Say a local boutique was holding a sale, and promoted it via geolocation on Instagram. A Gen Z buyer clicked the ad for more information, which sent them to a messaging app used by the business. The buyer texted the number to ask a store associate about a few pieces. The associate held the pieces behind the counter, so when the customer stopped by a few hours later, the pieces were waiting for her and the store associates were expecting her. This experience, though started online, was personalized from beginning to end, and ended in an in-person sale.
5. Talent shortage of experienced digital marketers
ManPower group12 found that talent shortages are at a 16-year high, with 75% of employers surveyed reporting struggles finding qualified talent. And they report that sales and marketing roles are the second-most in-demand after IT & data.
Interestingly, it’s not just that skilled digital marketers are hard to come by; it’s also that current marketers are getting worse at digital skills. Target Internet’s Digital Marketing Skills Benchmark 202213 found that many marketing skills stagnated or decreased between 2020 and 2021 (social media -2%, content marketing -4%, analytics and data -6%) – even while those areas grew in use.
This decline could be because the employees using these skills aren’t experienced in them, but must make do because of the staffing shortage. And this approach leads to quantity over quality, while giving employees little time to deepen their skill sets.
Many marketers will find that the talent shortage is a double-edged sword in 2023. On one hand, hiring is time-consuming and expensive. With a recession on the horizon, adding to the workforce isn’t a top priority for many organizations. On the other hand, trying to create a personalized digital experience without the manpower numbers to support it can be a challenge without the right technologies in place.
How to use automation to do more with fewer staff:
If your hiring budget is low, invest in automation solutions to free up your current employees. Automation can offer an excellent return on investment, with less of the added costs of hiring and training.
Many apps and platforms automate customer analytics, social media management, customer service chatbots, and email campaigns. While these automations can’t replace experienced digital marketers, they do free your current staff up to focus on marketing tasks that machines can’t complete.
Increased efficiency/asynchronous communication: Asynchronous communication is a convenient and pressure-free way for customers to connect with businesses in the same format they use to text their friends. It also greatly increases your team’s efficiency, and allows you to connect to your buyers with less effort.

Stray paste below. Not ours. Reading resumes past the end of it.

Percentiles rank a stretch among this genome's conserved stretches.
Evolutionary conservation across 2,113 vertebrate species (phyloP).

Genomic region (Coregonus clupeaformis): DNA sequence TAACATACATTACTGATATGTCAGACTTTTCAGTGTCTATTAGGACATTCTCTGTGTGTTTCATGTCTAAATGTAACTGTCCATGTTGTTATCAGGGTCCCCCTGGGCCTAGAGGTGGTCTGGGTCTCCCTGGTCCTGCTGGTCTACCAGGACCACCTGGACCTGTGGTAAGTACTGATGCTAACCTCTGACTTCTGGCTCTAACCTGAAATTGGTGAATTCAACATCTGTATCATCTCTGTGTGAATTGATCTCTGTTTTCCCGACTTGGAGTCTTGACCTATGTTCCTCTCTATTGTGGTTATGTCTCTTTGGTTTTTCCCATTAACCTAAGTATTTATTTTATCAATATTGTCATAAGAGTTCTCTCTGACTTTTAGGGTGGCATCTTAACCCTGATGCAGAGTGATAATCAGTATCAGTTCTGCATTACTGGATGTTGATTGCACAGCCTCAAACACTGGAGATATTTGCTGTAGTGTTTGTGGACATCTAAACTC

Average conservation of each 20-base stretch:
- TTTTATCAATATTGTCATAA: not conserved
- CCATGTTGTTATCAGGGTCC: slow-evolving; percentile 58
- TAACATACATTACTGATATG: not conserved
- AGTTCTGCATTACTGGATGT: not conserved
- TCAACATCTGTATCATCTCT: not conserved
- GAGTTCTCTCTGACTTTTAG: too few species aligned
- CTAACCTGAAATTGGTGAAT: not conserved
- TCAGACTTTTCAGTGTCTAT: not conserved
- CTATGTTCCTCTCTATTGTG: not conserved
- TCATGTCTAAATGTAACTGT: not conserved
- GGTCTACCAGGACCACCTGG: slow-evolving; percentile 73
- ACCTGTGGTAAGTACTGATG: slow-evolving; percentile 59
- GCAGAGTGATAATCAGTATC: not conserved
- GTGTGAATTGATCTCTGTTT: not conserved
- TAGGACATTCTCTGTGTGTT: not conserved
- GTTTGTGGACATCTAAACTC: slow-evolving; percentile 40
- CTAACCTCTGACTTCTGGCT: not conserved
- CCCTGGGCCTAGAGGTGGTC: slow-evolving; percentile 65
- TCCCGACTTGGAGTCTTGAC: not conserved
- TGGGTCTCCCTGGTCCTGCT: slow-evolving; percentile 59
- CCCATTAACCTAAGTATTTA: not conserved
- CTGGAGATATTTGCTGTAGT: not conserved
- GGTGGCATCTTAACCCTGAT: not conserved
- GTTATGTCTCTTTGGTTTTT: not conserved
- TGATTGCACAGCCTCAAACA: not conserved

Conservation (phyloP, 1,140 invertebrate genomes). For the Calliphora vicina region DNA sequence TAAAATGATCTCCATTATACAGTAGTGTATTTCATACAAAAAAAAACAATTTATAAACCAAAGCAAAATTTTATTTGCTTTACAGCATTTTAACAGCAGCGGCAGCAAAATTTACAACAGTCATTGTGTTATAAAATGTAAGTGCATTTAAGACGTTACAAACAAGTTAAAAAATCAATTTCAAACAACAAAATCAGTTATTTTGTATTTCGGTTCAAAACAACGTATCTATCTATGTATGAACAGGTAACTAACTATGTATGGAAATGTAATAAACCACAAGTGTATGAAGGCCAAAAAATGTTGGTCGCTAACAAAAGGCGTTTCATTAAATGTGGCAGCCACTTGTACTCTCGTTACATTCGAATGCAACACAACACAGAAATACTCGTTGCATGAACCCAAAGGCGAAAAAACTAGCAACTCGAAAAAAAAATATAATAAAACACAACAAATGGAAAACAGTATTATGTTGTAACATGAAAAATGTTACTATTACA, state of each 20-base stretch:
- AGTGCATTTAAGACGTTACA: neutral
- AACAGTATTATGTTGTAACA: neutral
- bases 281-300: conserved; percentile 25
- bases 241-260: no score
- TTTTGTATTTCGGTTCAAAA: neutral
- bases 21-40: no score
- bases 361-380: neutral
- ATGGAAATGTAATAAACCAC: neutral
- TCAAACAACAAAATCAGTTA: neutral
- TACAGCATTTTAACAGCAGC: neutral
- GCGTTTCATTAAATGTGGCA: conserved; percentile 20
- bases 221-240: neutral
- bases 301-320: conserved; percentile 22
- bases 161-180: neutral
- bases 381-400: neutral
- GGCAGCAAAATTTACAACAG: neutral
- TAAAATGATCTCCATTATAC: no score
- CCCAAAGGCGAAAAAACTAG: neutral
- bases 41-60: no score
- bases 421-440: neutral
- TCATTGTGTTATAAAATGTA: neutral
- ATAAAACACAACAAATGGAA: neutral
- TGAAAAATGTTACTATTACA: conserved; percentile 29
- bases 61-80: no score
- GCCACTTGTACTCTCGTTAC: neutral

Use messaging automations to offer customers an instant response whenever they reach out–regardless of what time it is in your office. Many FAQs can be automated too, so customers may be able to solve their own issue without ever having to connect to a live member of your team. This automation greatly reduces your team’s workload, without causing customer frustration as they wait for you to be back online.
Better lead generation and nurture: Automated messaging allows you to create personalized drip campaigns based on customer segment. When a new prospect opts-in to your messages, you can set the campaign to automatically reach out to them on a chosen schedule. This keeps your brand top of mind while delivering relevant, personalized information to your customers, without needing an additional staff member to manage the interactions.
Scalability: Automation also leads itself seamlessly to scaling as your customer base grows. If your messaging campaigns are managed by a staff member, eventually that person will reach capacity and you’ll need to hire additional team members to keep up with demand. But when these interactions are automated, your business can grow as quickly as possible, without lack of staff slowing you down–or creating a slower customer experience. As your customer base grows, the AI simply sends more messages to more people, while your team stays freed up for human-specific tasks and projects.
These tips will help your company weather the talent shortage in the short-term. But keep in mind, your brand can also prepare for the long-term by supporting the next generation of marketers. Connecting with local colleges and universities and offering a digital marketing internship are two key ways to educate and equip the marketers of tomorrow.
Turn tomorrow’s marketing challenges into opportunities
While marketers will undeniably continue to face challenges in 2023, they’re also on the verge of great opportunities to reach audiences in new and exciting ways. Prepare your marketing strategy and your team for these five challenges, so you’re ready for the year ahead.